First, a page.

According to the Clinical and Laboratory Standards Institute (CLSI), phlebotomists should anticipate a possible loss of consciousness in their patients, and be prepared to react.(1) Part of that preparation includes drawing samples with the patient seated in an appropriate chair or lying down. The chair should have arms to provide support and prevent falls should the patient pass out.

The use of ammonia inhalants is not recommended.(1) The risk is that the patient who has passed out or is feeling faint may be asthmatic. In such individuals ammonia inhalants may trigger respiratory distress. When we surveyed our readers about the use of ammonia inhalants in early 2009, 24 percent of survey respondents indicated that ammonia inhalants were on their collection trays or in their outpatient drawing areas. In comparison, current survey results indicate the availability of ammonia inhalants in collection areas is significantly higher (34% vs. 24%).

Reference
CLSI. Procedures for the Collection of Diagnostic Blood Specimens by Venipuncture; Approved Standard—Sixth Edition. CLSI document H3-A6. Wayne, PA: Clinical and Laboratory Standards Institute; 2007.

[Editor's note: For a copy of the CLSI venipuncture standard, H3-A6, "Procedures for the Collection of Diagnostic Blood Specimens by Venipuncture," visit the “Books & References” section of the Center for Phlebotomy Education's website at www.phlebotomy.com/product/8250.cpe]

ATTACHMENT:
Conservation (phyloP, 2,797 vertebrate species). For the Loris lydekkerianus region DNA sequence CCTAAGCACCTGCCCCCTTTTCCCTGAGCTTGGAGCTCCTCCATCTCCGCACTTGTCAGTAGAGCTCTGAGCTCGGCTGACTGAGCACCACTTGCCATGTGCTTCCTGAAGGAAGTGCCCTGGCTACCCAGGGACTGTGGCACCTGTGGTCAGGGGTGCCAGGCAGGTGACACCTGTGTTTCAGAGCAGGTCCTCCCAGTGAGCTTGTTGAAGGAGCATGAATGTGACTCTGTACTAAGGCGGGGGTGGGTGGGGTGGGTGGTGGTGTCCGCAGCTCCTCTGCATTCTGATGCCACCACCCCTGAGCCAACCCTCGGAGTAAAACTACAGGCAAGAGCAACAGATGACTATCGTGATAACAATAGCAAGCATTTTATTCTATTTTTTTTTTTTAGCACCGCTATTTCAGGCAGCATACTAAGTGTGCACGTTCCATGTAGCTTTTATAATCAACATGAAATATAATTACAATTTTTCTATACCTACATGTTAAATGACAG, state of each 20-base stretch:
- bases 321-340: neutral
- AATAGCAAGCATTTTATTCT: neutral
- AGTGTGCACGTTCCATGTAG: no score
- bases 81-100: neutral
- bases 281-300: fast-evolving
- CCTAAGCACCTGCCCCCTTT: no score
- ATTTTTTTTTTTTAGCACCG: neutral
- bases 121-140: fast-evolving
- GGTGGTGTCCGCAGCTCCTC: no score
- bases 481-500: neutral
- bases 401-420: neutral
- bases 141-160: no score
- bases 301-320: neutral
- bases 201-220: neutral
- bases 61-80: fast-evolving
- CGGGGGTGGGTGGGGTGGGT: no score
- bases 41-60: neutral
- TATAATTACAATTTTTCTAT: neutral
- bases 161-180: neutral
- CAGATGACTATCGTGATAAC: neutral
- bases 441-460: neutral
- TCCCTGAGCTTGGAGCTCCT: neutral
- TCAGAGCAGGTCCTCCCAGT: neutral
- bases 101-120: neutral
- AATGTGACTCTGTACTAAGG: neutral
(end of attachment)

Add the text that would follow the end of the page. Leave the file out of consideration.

This month’s survey question:
Where you work, how much training do newly hired phlebotomists receive before being allowed to draw without supervision?

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What Should We Do?

[Editor’s Note: "What Should We Do?" gives you the opportunity to ask our team of technical experts for advice on your most pressing phlebotomy challenges. Whether technical or management in nature, we'll carefully consider solutions and suggestions based on the industry's best practices so that you and those in other facilities with the same problem can benefit, all the while maintaining your facility's anonymity. What Should We Do? is your opportunity to ask us for suggestions on the best way to handle your real-life dilemmas.]